Because there is this thing about small towns: after a certain amount of time, it becomes next to impossible to really pull the wool over everyone’s eyes.

It’s like my career with the paparazzi taught me. Somebody talks.

Somebody ALWAYS talks.

In our modern media landscape, so littered with charlatans who take advantage of ignorance and misinformation to skin the rubes, maybe this kind of brutal enforced honesty is not the worst thing after all.

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May 08

Turning “Likes” into Schwag: American Airlines and Klout

Posted: under advertising.
Tags: , , , , , , , , ,

One in an occasional, erratic and occasionally erratic series

Time is money. Image is everything. Manners maketh man. Your reputation precedes you.

And now, having a high (enough) Klout score wins you entry into the American Airlines first-class lounge, where you can look down your nose at the hoi polloi, and raid the “Continental breakfast with liquor” setup before your flight.

American Airlnes Klout score

I know this is going to result in me getting spammed mercilessly by American Airlines for the next millennium. The question, as always, is – is it worth it?

The mutability of your online reputation, as measured by any of the upstarts trying to put a wrench onto this social media/word of mouth monster, into actual real-world rewards is a very tricky thing. Having a lot of YouTube followers (or blog readers) gets you onto the red carpet for movie premieres.  Mommy bloggers get to test-drive new models of minivans.

But in the past, these kinds of corporate reacharounds usually had the intervention of a PR agency. This iteration goes through Klout, and asks you to connect AA directly with your Klout account (and thru Klout, to all the social media sites you included in Klout to try to boost your score).

Insidious? Evil? Useful? I guess it depends on how sanguine you are to turn over all your personal data & connections to friends in return for something that can run a couple hundred bucks, and make waiting for your flight a lot more pleasant. Certainly a consideration, if the sequester cuts ever kick back in, and we face 8-hour delays again.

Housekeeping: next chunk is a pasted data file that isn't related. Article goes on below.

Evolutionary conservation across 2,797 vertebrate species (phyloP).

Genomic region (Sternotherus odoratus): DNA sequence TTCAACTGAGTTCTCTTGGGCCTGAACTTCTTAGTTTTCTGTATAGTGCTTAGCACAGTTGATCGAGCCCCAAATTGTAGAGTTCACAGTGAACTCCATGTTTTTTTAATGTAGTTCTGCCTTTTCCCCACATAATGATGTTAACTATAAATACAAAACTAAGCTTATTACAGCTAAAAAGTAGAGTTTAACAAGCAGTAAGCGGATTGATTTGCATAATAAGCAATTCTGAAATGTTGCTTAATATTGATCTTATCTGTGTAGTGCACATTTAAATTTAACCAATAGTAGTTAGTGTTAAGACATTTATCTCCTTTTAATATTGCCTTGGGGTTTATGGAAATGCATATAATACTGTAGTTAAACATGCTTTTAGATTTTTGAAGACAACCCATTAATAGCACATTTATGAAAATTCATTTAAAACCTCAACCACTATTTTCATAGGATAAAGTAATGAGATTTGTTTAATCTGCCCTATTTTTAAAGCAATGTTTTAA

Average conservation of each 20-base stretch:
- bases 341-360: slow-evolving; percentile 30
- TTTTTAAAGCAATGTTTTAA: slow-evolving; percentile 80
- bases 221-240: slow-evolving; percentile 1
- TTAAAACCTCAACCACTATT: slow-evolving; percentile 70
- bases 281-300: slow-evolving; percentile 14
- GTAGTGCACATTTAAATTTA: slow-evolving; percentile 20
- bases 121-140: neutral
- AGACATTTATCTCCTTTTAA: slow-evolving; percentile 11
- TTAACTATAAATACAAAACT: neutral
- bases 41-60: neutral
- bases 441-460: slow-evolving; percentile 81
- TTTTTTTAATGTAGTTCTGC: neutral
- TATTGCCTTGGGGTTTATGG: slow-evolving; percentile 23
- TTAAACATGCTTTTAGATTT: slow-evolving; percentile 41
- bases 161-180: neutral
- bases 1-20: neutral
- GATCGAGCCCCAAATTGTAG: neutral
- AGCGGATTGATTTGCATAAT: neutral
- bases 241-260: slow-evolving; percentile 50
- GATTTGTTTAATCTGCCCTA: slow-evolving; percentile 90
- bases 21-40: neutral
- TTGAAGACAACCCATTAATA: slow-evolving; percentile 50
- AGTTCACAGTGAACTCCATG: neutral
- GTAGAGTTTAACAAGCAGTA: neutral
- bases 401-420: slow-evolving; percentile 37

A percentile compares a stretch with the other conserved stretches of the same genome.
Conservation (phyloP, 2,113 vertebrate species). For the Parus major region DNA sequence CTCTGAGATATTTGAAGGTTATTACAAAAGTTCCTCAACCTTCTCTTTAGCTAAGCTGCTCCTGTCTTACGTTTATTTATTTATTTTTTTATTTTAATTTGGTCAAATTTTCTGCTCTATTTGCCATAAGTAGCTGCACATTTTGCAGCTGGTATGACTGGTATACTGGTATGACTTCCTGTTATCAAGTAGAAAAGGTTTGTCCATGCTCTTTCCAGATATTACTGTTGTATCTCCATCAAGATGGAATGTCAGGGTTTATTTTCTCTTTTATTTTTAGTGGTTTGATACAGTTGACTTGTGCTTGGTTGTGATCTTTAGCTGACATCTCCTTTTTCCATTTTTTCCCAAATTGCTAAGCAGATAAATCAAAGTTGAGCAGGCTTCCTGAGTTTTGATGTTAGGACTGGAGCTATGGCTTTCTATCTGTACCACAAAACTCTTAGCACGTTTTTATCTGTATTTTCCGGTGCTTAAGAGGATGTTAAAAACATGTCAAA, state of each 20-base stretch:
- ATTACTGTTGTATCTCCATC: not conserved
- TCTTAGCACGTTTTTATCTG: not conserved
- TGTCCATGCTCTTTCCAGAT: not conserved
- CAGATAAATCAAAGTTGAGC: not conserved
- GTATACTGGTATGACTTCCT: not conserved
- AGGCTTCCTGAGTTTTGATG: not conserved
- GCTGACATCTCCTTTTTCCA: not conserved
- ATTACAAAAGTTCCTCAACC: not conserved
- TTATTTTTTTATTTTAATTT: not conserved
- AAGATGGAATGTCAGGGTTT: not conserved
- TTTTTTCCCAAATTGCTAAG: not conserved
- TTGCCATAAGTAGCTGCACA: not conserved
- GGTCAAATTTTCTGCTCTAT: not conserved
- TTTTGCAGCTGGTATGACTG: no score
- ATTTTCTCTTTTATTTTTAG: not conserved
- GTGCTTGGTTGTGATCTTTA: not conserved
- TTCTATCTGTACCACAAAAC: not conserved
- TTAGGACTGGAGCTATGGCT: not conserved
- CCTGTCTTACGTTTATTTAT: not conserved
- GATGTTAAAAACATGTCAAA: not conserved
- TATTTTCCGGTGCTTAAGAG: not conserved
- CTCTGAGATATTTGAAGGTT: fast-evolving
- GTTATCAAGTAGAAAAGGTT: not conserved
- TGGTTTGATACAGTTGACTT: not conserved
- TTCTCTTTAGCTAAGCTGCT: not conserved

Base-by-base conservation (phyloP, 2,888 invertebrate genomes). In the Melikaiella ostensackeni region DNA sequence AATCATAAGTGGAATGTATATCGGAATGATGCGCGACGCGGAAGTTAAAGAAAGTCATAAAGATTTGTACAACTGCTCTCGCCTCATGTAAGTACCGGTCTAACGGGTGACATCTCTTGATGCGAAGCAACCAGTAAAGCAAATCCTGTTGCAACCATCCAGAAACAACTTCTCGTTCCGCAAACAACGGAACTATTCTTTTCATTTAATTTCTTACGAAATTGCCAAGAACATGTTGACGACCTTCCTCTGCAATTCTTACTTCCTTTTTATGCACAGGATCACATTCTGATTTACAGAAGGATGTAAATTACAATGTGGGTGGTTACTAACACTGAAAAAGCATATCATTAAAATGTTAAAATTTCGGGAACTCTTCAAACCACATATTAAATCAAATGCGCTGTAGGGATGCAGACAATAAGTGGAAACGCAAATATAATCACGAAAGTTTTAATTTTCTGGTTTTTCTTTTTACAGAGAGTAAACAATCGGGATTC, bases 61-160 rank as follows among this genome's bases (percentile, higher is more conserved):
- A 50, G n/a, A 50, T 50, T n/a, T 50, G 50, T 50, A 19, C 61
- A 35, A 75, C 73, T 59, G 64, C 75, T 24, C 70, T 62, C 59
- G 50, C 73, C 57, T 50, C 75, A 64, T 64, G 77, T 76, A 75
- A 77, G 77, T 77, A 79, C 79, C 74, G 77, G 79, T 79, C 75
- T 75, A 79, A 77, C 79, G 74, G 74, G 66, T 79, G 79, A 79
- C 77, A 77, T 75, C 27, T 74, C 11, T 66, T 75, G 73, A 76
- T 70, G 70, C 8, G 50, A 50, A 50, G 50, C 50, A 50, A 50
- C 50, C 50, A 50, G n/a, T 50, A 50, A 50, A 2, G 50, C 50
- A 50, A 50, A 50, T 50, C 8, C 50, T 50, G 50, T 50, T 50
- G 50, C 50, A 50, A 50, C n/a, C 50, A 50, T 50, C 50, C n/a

Still: “When you don’t know what the product being sold is … the product is you.”

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Oct 30

Hurricane Sandy Coverage on Storify: An Inflection Point?

Posted: under Uncategorized.
Tags: , , , , , , , , , , , , , ,

Major news outlets use Storify to aggregate & make sense of social media flow about Hurricane Sandy

In the last two days, as we’ve all been inundated (pardon the lame water-related pun) with near-constant TV, radio, web & social media updates on the progress of Hurricane Sandy, one thing that stands out this time around (as opposed to previous disasters) is that, having had time to prepare, the major media outlets turned to Storify to pull together live coverage of the storm, via the thousands (millions?) of ad-hoc citizen reporters who were posting so many TwitPics and Facebook updates.

storify front page showing stories about hurricane sandy

The front page design of Storify has gotten much better over the past year, and shows the clear stamp of the current trend towards “Pinteresting” everything. Still, when you look at the content mix that has made it to the front page, you can see just how widespread the Storification of Sandy has been…

Read More

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Jul 01

Sweet Mother of FSM, Google+ Is Smart!

Posted: under Design, Digital Migration, google.
Tags: , , , , , , , , , , , , ,

In less than five minutes, I responded to an invitation (that is probably still in pretty high demand) and signed up for Google+.

Being able to add people to the circles is an absolutely frickin’ brilliant move! The little animations are absolutely killer. I have been wanting this and talking about this and boring the living shit out of my tech-dw33b friends about how the one big problem STILL with social media is that it’s damn near and all-or-nothing game.

No longer. Someone at Google “got it,” and this is a killer feature that Facebook DOES NOT HAVE.

Also: Google+ aggregates my information from all manner of sources, so I don’t have to go through that goddam tiresome “OK, let’s fill in all the blanks on this profile page yet again … wait, what? … it timed out? (long cursing session)”

Check out the screen cap below – this is after only a few minutes of cursory work:

dave lafontaine profile on google plus
All this got added to my profile automatically. It borders on the creepy … except for the fact that I wrote and posted all this info about myself in the first place, and I approve of it and can tell instantly where it came from. Also note on the right-hand side: all the various places where I have established a social profile, all aggregated in the same place.

I kinda disagree with this post on AllFacebook, where they focus in on how Google has made it “compulsory” to be part of Google+, and that the key to all this is “time on site.”

While tech pundits are widely praising Google’s new Plus product, I’ve found the one feature that could take away from Facebook where it’s most dominant: Time on the site.

Facebook users are known for staying on the site for over half an hour a day, something no other site could compete with… until now.